NJ Transit adopts Fiscal Year 2017 operating, capital budgets

NEWARK, NJ — The NJ Transit board of directors recently adopted a Fiscal Year 2017 operating budget and capital program that supports continued investments in infrastructure and equipment to maintain the system in a state of good repair and enhance the overall customer experience, according to a recent press release from NJ Transit.

“The operating and capital budgets represent balanced, fiscally-sound spending plans, which keep fares stable and allows for the critical investments needed as we continue our commitment to safety,” NJ Transit Executive Director Steve Santoro said in the release.

The board adopted a $2.11 billion operating budget and a $1.68 billion capital program for FY 2017.

Nearly half of the revenue in FY 2017 operating budget comes from fares. The remaining amount comes from a combination of state and federal reimbursements and state resources of $427 million comprised of $140.9 million in state operating assistance, $82.1 million in state Clean Energy Funding and $204 million from the New Jersey Turnpike Authority. These resources are $36.7 million higher than the resources in FY 2016.

The capital program funds continued state-of-good-repair investments in transit stations and infrastructure supports an ongoing fleet modernization program and advances service reliability, safety and technology initiatives, according to the release.

Approximately 60 percent of the operating budget is dedicated to labor and fringe benefits costs. Other significant expenses include contracted transportation services, fuel and power, and materials, which together comprise approximately 25 percent of the operating budget.

The FY 2017 capital program continues to prioritize investment in infrastructure to maintain an overall state of good repair, enhance reliability, safety and resiliency as well as improve the overall customer experience on the system.

With the FY 2017 capital program, NJ Transit continues its financial commitment to PTC and meeting the federal implementation deadline by the end of 2018. The capital budget includes a $72 million installment for NJ Transit’s ongoing efforts to install PTC. In addition, approximately $125 million will fund track and bridge improvements and systemwide improvements.

The program continues to invest in upgrades to the Northeast Corridor, the agency’s most utilized rail line. The Northeast Corridor is allocated $64 million in FY 2017 as part of NJ Transit’s 10-year, $1 billion Northeast Corridor investment program.

Highlights of the capital program include approximately $64 million in rail station improvements: $11 million for Elizabeth Station improvements, $2 million for Bloomfield Station enhancements, $3 million for Perth Amboy Station improvements, $3 million for Cranford Station upgrades, and $44 million for other station and terminal improvements, inspections and repairs.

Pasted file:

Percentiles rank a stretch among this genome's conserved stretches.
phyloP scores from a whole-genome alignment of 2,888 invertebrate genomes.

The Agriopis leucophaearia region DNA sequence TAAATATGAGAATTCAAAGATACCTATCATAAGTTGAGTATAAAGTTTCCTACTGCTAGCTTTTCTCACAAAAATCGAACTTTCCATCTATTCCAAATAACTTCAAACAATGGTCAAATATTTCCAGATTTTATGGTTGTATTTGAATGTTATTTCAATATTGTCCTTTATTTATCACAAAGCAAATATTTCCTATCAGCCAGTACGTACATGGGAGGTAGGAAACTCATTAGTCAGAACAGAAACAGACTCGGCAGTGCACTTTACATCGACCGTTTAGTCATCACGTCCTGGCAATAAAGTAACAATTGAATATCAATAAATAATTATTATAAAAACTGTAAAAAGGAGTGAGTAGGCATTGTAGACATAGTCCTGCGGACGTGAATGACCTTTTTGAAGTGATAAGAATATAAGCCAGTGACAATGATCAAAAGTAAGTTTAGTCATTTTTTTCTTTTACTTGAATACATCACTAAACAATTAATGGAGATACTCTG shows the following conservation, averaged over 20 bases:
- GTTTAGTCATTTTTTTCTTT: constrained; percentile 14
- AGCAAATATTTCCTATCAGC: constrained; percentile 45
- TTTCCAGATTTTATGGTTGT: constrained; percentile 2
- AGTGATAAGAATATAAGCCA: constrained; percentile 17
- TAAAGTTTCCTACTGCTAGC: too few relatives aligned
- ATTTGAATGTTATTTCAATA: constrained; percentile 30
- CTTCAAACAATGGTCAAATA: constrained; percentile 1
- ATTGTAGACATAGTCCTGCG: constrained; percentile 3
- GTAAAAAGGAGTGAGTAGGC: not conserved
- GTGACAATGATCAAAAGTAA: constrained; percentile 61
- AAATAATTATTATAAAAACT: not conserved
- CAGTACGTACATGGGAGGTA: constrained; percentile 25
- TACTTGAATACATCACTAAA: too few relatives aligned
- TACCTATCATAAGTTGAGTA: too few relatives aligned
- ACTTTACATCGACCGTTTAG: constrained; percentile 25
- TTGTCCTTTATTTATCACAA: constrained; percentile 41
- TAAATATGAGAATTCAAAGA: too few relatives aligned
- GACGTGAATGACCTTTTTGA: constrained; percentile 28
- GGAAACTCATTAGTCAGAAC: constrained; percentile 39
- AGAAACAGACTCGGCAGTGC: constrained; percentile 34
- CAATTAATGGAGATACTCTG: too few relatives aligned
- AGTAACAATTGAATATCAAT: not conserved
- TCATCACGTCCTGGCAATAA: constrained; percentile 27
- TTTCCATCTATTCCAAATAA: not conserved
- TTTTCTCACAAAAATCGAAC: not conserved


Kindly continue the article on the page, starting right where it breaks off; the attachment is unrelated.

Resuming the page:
The program also supports continued investment in rolling stock renewal, with $105 million invested in rail rolling stock improvements and $186 million invested in bus and light rail infrastructure improvements, which includes $99 million for replacement vehicles and $12 million for the Capital Asset Replacement Programs for both the Newark Light Rail and Hudson-Bergen Light Rail systems.

In addition, the program is undertaking approximately $422 million in major capital projects that will help advance NJ Transit’s resilience to extreme weather events.

NJ TransitGrid, which will serve as an electrical micro-grid capable of supplying highly reliable power when the centralized power grid is compromised, is being funded through this effort as well as other projects including Delco Lead Train Safe Haven Storage and Service Restoration, Hoboken Long Slip Fill and Rail Enhancement, Train Control Resiliency, and Raritan River Drawbridge Replacement.

Funding is also provided to augment security, in addition to railroad bridge rehabilitation, track replacement, signal upgrades, repairs to overhead power lines and bus shelter upgrades.

Approximately 23 percent of the capital budget comes from the Federal Transit Administration’s Sandy Resiliency funds, with the balance coming from federal and other sources, including 33 percent from the Transportation Trust Fund and 30 percent from the Federal Transit Administration.